Friday, January 09, 2009

Unions take first steps to re-unite labor movement


The nations’ biggest labor unions have made their first public move to do something that’s been talked about now for quite a while in the U.S. labor movement – bringing all American unions back together under the umbrella of one national labor federation.

The presidents of 12 of the country’s largest unions called Jan. 7 for reuniting the labor movement, which split into two federations three years ago when seven unions left the AFL-CIO and formed Change to Win, a rival federation.

The union leaders made their joint call just two months after unions from both federations celebrated a victory for labor with the election of Barack Obama as president. Unions had already set aside their differences and built a united front during the months leading up to the election as both federations worked together to elect not only Obama but a more labor- friendly House and Senate.

Several Change to Win unions, including the Service Employees International Union and the Teamsters are supporting re-unification. When they quit the AFL-CIO three years ago they had asserted that the federation was not doing enough in the area of union organizing and that there was too great a focus on elections. Since that time, however, unions in both federations have drawn closer together with both focusing more than ever before on organizing and electoral work.

Leaders of several Change to Win unions have been saying for months now that they see little advantage in maintaining a separate labor federation.

Also backing the call for a united labor movement by attending the Jan. 7 meeting was Dennis Van Roekel, president of the National Education Association, which, with over 3 million members, is the nation’s largest labor union, but has remained outside any labor federation.

The call for reunification came also after clear signals from President-elect Obama that labor’s interests would be best served in the coming period if there was a united movement rather than one that sometimes had two competing spokespersons.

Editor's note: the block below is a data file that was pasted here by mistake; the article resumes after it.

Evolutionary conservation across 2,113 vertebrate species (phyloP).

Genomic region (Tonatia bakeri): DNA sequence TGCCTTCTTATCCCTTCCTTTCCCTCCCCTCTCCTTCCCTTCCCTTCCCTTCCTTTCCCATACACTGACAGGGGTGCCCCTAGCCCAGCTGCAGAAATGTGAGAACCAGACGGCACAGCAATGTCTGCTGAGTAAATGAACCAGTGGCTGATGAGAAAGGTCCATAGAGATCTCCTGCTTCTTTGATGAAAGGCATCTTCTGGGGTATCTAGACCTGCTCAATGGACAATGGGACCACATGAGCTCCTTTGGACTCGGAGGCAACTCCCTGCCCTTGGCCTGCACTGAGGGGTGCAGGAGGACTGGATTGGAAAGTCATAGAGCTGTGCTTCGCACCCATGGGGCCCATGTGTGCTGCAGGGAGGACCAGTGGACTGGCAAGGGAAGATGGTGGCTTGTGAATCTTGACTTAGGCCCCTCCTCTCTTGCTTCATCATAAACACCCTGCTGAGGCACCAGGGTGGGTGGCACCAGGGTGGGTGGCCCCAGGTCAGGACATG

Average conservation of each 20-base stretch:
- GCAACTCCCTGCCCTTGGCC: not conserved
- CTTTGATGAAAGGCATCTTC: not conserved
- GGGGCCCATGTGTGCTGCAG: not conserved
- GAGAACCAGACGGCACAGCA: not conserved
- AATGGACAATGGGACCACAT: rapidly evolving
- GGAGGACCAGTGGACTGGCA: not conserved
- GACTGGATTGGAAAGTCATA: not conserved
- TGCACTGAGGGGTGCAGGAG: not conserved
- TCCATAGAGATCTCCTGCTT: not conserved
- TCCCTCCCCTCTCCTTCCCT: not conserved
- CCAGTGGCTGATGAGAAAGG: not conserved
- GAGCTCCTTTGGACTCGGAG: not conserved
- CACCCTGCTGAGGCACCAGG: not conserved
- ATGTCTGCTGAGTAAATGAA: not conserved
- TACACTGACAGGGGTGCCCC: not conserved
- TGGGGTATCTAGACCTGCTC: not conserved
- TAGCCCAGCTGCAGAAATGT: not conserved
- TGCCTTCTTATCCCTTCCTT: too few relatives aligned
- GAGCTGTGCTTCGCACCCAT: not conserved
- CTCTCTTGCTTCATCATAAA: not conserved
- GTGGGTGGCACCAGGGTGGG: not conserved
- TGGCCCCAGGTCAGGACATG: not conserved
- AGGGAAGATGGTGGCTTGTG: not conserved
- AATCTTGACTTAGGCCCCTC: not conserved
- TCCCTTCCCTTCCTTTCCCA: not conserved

Sources in the labor movement indicated that David Bonior, a member of Obama’s transition team who withdrew from consideration as labor secretary, helped arrange and participated in the reunification meeting that took place Jan. 7.

Local union leaders around the country are welcoming the development.

Dennis Gannon, president of the Chicago Federation of Labor, said Jan. 8, “This news is welcomed by local labor movements and stands to benefit all working people in this country. With a united labor movement, we will be in a better position to make real differences for working families across this great country.”

Gannon’s federation has, for years, brought together Chicago area unions from both federations on a wide range of issues.

Some of the presidents of the unions involved reportedly expect, by April 15, to give the OK to a plan to reunify.

Some union leaders are saying, however, that it’s not a “done deal” and that the possibility of failure to reach an agreement remains.

The union leaders are planning a series of meetings during the next few months to draw up details of what a reunited labor federation might look like. Some have raised the possibility that instead of the Change to Win unions simply returning to the AFL-CIO, an entirely new organization might be launched.

The statement by the 12 union presidents at the unity meeting said: “The goal of the meeting is to create a unified labor movement that can speak and act nationally on the critical issues facing working Americans. While we represent the largest labor unions, we recognize that unity requires broad participation.”

Randi Weingarten, president of the American Federation of Teachers, is one of the leaders who attended and supports reunification. “There was a real sense of commitment to unifying our movement again,” she told the press. “It was clear that many of us felt that the whole is greater than the parts, and we really want to do things to help American workers get their rightful place in society.”

Among other unions represented at the unity meeting were the United Steelworkers, United Auto Workers and the American Federation of State, County and Municipal Employees.

Many in the labor movement feel that there is a special need to push hard for unity at this time. With the nation facing its worse economic crisis since the Great Depression, they say, and with the election of a pro-labor president and Congress, the times call for labor to focus like a laser on solving the problems workers face. Passage of the Employee Free Choice Act, seen as critical to growing the labor movement, will not be possible, they say, without unprecedented unity in the ranks of labor. With that unity, they add, it will be possible to convince broad sectors outside the labor movement how critical growing union membership is to fixing the overall economy. That fix, according to labor, is a large number of workers able to spend a growing income on the goods and services produced.

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